Relentless pursuit of perfection. Colt McCoy hasn't just approached perfection on Saturdays, but during the week of practice as well. Actually, he hasn't just approached perfection, according to Greg Davis he has actually achieved it. Once each during the OU and Missouri game weeks McCoy completed every pass he attempted in practice. Twice more during the Missouri game week McCoy only had one incomplete pass in each practice. No wonder McCoy is completing more than 80% of his passes and only needs to complete 63.12% of his passes for the rest of the season to break Daunte Culpepper's NCAA mark of 73.6%. I can't even think of any apt comparisons for what McCoy is doing right now simply because I've never seen anything like it. What a truly amazing season for the baby-faced country boy from Tuscola.
I'm going to play here for four years. I've been blessed to be able to play here. Not very many people get to [start] here for four years, so what an opportunity. And if the NFL is there for me, then I hope that I'll get to keep playing, because I love to play this game. Hopefully, it will work out.
While there is no doubt that McCoy means what he says, this isn't the first time that Longhorn fans have heard this story from players before they bolted to the professional level. Everyone from TJ Ford to Vince Young to DJ Augustin to Kevin Durant to Jamaal Charles have uttered the same statements about returning to school, but changed their minds when staring millions of dollars in the face and weighing their chances of injury. McCoy is a different case because I'm not sure that NFL scouts view him on the same level as professional scouts saw the other players, but these things do change after the season. There's a significant chance that McCoy will be returning for a championship run in 2009.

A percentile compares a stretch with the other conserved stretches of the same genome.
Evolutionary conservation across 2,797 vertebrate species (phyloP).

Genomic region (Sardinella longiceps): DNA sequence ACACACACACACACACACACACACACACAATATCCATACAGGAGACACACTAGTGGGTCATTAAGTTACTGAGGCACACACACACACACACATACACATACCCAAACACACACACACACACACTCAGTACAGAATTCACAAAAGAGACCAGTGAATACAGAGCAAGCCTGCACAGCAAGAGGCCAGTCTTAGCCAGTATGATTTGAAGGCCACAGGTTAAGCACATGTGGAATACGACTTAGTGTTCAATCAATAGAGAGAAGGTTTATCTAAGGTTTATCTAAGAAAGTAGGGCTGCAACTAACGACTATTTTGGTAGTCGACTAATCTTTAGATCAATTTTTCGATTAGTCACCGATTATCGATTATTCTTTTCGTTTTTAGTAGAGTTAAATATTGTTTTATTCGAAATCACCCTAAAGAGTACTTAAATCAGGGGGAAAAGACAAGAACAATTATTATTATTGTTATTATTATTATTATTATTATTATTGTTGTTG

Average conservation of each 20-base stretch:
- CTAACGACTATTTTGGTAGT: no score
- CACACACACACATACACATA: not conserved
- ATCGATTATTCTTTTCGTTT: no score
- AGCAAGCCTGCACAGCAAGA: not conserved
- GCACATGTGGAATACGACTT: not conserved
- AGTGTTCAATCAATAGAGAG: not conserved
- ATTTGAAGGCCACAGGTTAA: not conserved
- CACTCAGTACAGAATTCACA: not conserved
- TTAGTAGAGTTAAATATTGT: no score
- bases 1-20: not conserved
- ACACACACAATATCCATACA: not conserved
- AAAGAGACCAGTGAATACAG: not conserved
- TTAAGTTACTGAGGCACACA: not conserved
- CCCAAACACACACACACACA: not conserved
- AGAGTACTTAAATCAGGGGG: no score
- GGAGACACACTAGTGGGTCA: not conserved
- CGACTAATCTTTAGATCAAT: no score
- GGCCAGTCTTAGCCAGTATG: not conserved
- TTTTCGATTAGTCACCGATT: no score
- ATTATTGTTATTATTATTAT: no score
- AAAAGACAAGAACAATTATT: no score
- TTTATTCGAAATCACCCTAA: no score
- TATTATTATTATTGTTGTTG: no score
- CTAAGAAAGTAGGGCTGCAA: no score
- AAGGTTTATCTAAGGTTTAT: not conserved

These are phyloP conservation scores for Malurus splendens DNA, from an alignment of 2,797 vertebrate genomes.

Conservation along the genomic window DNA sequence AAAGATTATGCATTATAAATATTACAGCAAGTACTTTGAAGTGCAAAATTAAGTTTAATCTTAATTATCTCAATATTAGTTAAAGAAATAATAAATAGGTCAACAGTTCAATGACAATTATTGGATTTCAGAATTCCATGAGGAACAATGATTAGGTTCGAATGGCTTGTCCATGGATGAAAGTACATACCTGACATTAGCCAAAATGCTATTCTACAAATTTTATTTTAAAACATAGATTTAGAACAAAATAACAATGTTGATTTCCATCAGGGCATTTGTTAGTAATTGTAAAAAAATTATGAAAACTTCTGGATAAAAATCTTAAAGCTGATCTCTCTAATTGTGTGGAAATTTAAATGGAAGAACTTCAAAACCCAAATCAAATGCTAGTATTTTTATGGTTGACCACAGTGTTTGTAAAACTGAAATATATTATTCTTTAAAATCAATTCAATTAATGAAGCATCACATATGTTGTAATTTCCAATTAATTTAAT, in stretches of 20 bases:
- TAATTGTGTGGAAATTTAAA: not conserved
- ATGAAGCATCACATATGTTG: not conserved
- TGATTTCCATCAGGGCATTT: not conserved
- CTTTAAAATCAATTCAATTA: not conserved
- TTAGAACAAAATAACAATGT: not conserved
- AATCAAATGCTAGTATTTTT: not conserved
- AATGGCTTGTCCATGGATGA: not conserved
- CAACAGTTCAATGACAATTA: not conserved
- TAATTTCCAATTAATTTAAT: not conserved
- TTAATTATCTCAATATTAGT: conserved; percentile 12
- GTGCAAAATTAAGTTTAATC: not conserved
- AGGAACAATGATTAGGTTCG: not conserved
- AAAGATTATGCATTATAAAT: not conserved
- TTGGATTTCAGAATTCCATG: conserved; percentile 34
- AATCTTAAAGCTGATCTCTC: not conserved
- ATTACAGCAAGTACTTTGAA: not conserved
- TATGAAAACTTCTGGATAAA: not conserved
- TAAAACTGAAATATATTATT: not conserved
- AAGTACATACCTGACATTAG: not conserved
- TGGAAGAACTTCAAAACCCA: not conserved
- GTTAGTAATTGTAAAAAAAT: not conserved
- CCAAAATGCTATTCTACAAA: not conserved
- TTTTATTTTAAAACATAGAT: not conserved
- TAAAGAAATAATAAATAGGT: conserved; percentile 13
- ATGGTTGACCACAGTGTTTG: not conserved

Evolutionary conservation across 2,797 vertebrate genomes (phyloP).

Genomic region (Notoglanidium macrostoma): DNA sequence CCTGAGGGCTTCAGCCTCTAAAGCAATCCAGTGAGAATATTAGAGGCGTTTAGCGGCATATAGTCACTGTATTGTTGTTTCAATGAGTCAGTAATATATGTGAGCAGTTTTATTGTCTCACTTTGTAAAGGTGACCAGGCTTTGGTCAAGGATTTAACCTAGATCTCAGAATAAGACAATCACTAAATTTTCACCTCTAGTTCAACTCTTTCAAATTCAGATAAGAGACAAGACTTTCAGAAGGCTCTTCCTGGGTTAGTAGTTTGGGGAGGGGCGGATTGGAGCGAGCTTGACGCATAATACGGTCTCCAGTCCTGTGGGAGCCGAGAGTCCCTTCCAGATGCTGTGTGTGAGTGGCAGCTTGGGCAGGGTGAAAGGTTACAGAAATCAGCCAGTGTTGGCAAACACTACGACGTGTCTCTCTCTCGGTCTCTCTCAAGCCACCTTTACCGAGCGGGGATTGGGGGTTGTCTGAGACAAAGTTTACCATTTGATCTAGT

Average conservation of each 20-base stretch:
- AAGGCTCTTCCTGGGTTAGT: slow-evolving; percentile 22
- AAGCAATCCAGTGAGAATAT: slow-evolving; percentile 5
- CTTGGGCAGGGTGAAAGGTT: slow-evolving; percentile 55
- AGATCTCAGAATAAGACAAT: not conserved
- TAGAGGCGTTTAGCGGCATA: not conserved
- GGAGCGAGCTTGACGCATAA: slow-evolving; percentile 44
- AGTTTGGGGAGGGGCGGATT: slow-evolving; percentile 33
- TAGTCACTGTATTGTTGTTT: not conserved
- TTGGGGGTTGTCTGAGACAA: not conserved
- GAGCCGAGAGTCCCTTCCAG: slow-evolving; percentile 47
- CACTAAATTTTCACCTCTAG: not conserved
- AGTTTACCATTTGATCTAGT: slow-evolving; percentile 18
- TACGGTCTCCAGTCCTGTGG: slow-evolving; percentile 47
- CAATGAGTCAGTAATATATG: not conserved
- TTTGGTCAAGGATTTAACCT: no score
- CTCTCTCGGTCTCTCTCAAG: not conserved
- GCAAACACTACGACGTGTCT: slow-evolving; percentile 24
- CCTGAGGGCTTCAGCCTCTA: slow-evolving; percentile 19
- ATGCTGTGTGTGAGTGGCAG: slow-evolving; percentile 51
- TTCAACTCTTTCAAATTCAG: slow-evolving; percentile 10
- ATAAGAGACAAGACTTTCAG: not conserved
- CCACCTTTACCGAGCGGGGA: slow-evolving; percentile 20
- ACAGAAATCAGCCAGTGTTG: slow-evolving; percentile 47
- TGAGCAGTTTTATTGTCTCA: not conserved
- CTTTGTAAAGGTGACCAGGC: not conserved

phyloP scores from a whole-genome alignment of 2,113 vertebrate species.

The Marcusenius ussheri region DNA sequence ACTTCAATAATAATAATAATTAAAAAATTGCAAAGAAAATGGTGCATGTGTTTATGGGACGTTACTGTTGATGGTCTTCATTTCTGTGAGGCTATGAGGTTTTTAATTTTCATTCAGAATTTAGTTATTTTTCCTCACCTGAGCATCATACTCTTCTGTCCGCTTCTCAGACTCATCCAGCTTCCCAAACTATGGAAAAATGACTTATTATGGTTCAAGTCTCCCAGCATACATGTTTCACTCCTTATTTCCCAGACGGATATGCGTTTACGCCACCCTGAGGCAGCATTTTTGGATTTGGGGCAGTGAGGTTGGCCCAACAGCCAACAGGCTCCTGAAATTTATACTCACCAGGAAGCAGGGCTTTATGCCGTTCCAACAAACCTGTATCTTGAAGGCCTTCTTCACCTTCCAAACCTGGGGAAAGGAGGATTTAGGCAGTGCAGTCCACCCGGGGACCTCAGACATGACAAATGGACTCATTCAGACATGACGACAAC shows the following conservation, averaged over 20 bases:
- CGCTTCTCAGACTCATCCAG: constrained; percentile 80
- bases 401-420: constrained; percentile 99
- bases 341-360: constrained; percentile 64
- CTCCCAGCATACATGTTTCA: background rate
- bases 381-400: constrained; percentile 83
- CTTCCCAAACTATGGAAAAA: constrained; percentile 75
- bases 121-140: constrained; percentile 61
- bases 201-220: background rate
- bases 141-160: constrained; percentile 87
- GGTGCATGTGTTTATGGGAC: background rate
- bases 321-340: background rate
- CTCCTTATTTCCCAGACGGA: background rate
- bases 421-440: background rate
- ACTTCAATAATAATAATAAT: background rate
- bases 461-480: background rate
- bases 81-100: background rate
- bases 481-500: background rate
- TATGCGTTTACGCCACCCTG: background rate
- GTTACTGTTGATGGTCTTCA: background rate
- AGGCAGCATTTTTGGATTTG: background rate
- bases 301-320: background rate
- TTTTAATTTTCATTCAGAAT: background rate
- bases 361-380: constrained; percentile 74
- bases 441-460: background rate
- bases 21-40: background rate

McCoy '08. I just cant talk enough about Colt McCoy. I'm about to run out of superlatives here. I can say that the Heisman pose looks pretty good. In some ways the picture is great though because the Heisman pose in essence a good football move. It's not just the stiff arm that's about to happen to some poor fool. It's the ball positioning, held with all three points of contact. It's the bent knees, ready to explode into the open field. Okay, so maybe I haven't run out of superlatives.
Not all of the Longhorn faithful are buying into McCoy's candidacy, though. PB is understandably lukewarm about it. Many Longhorn fans regard the Heisman with some disdain after Reggie Bush won it over Vince Young and rightfully so, because Vince deserved that trophy. If you look at some of the clowns who won the Heisman, Chris Weinke, Jason White, Danny Wuerffel, Gino Toretta and the like, you realize it doesn't really mean much to be in the company of those football players. Even ESPN called Vince Young one of the ten best football players ever. But not a Heisman winner? No one in their right mind would take any of the aforementioned Hesiman winners over Vince. Well, maybe Merrill Hoge, but that guy's just demented (too many concussions). But no Heisman for Vince. Despite all that, here's why I want Colt to win the Heisman: If McCoy wins the Heisman, I see the Longhorns being undefeated. And being undefeated means a chance at that crystal football everyone wants to hold up at the end of the year. A loss not only seriously hurts McCoy's candidacy, it also makes a national championship berth that much more unlikely, depending on if Penn State or Alabama loses. So here's my take: I want a Heisman for Colt McCoy as the Longhorns stampede their way into the national championship game.